Indeed, just last month he dropped a new track on his Soundcloud page, “Paradise,” which mixes 808 snares with slick trance vibes in a way that resembles AraabMuzik’s lysergic beat album Electronic Dream. Rich Boy sounds fantastic on it, the delicate pianos lending a sense of gravitas to his pristine drawl. When he raps, "Hard times come, gotta make ya way / Bow my head every night and pray," you feel it in your gut.


“I produced that track myself,” says Rich, who made beats even before he rapped. “I always wanted to go in that direction. It’s just other people ain’t understand what I was trying to do. Sometimes you can be too far ahead of your game, and then you get lost.”

Rich Boy with Boombox Cartel

Boombox Cartel consists of two guys in their early 20s—Americo Garcia and Jorge Medina. They met while living in Monterrey, Mexico, and started the group after relocating to Minneapolis. They’re now based in L.A., and they got linked up with Rich after being referred to him by their manager.

“I grew up with this man’s music in high school,” Garcia says, gesturing at Rich while slurping on an iced caramel macchiato. “Down south in Texas [where I grew up], everyone was all, ‘Throw Some D’s!’ Every club was playing it. Everyone’s like, ‘Oh, yeah Cadillacs man, just like Rich Boy said.’ Started a whole movement.”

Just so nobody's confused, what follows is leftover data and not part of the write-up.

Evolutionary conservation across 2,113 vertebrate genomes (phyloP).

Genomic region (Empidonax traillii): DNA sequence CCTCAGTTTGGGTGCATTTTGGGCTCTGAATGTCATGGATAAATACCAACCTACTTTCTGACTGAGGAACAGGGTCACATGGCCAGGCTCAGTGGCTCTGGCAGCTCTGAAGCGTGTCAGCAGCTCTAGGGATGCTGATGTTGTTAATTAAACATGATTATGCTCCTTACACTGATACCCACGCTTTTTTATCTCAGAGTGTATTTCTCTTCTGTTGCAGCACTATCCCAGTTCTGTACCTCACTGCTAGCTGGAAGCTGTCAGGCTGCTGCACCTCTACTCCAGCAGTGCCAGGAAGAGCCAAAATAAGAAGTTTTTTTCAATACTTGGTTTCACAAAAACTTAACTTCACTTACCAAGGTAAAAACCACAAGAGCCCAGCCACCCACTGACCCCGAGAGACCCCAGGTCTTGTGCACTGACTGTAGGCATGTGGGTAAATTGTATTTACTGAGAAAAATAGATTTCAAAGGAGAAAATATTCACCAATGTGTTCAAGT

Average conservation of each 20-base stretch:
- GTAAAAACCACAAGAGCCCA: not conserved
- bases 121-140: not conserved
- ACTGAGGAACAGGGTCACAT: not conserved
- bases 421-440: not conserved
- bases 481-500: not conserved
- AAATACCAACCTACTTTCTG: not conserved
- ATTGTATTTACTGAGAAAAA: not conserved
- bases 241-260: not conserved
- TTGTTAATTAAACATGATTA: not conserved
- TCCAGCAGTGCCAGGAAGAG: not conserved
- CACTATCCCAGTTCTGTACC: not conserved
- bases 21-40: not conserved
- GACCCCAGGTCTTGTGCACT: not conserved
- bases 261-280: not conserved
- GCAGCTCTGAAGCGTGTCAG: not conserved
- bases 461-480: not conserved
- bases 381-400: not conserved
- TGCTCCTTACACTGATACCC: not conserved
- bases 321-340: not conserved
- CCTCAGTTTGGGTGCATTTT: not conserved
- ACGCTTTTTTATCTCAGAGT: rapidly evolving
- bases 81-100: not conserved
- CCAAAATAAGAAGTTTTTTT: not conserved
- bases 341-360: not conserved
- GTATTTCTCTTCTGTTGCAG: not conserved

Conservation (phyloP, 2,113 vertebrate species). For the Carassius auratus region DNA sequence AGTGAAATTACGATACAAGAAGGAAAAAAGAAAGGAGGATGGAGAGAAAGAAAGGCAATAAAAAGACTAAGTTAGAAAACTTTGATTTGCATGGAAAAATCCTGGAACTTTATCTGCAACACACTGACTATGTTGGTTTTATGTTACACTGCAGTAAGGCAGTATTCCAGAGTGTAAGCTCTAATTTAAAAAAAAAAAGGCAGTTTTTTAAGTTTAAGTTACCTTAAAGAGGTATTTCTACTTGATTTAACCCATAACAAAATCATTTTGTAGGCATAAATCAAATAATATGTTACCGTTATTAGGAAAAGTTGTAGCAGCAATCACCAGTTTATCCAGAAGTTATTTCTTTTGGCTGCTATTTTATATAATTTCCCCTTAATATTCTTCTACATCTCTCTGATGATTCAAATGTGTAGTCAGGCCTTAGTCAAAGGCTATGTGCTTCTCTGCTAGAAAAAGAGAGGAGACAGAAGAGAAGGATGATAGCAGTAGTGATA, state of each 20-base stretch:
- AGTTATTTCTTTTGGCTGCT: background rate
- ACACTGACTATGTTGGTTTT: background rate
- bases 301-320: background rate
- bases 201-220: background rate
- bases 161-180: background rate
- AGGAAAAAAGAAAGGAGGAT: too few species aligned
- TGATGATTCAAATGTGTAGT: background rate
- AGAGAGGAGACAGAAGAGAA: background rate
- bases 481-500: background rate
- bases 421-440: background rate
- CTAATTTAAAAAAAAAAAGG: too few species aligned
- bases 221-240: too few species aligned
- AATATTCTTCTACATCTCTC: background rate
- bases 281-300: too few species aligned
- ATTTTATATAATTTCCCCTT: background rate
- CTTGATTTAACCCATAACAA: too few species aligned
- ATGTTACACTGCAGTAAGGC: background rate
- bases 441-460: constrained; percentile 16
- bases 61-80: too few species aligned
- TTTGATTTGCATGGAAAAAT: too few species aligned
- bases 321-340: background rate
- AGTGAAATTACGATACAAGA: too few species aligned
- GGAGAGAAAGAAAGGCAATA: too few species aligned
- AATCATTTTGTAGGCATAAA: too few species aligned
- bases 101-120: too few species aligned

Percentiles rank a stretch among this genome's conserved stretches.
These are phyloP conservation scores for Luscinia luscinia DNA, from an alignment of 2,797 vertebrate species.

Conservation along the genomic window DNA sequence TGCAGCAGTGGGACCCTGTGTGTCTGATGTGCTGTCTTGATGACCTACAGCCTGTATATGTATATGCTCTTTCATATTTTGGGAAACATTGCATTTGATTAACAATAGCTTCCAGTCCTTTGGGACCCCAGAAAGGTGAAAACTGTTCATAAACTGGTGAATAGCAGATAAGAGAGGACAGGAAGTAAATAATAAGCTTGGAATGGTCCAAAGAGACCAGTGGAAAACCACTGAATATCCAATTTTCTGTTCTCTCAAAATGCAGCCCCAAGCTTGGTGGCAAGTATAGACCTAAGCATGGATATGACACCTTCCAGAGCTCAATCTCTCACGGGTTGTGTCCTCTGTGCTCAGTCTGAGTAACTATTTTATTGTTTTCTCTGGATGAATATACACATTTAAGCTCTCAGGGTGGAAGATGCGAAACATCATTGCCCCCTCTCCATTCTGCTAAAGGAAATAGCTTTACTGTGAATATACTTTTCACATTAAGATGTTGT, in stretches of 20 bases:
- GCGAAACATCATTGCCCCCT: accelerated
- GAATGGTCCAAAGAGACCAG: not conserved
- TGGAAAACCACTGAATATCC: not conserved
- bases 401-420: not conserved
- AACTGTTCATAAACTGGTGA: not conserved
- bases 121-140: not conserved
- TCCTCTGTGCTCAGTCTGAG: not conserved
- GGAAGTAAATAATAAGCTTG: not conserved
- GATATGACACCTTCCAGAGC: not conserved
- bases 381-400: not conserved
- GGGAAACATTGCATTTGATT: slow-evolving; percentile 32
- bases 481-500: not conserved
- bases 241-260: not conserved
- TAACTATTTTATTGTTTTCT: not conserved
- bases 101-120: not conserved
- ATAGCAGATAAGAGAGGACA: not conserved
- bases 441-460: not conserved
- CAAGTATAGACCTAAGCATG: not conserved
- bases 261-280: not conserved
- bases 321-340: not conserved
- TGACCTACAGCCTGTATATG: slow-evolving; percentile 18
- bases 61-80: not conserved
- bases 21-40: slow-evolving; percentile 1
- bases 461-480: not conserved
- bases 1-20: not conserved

That day they’d been in the duo’s North Hollywood home studio working on a new track, and now they’re at the mall so Rich Boy can pick out some clothes for a show they’re playing that night. The shopping expedition doesn’t last long; Rich finds everything he needs at the Foot Locker. After hitting some other shops, we split up and then I link up with them later that night at the cavernous Avalon nightclub in Hollywood.

The club’s just starting to fill up when the duo goes on at around 11 p.m. They play for 45 minutes, deploying trap beats, massive bass lines and one track whose snare drum pops like a champagne bottle. Then they welcome Rich onstage as a surprise guest. After warming up the crowd with “Throw Some D’s,” they unveil the new track, which opens as a slow EDM anthem but then spins around with a heavy beat and metallic, “Turn Down for What”-esque synths. With colorful strobes flashing, Rich summons the charm and confidence of his younger years, tearing off his shirt and spitting the line: “I take a dream and turn it into the real thing!”

Sure, it wasn’t the biggest show in Los Angeles that night; a much bigger audience was getting way more turnt-up at the sold-out RL Grime show at the Hollywood Palladium down the street. And it’s hard to say whether Rich’s embrace of EDM will reignite his fame. But it makes sense why he still calls himself Rich Boy. After all these years and all he’s been through, it’s clear he’s not at it for the promise of material gain. These days, it’s all about tapping into the wealth within.

“I want to have more experiences in life than the average man,” he tells me back at the mall, leaning in close and striking a pensive tone. “I always want to be expanding, experiencing something new. I think that’s what keeps me young.”

Peter Holslin is a writer living in Los Angeles. Follow him on Twitter.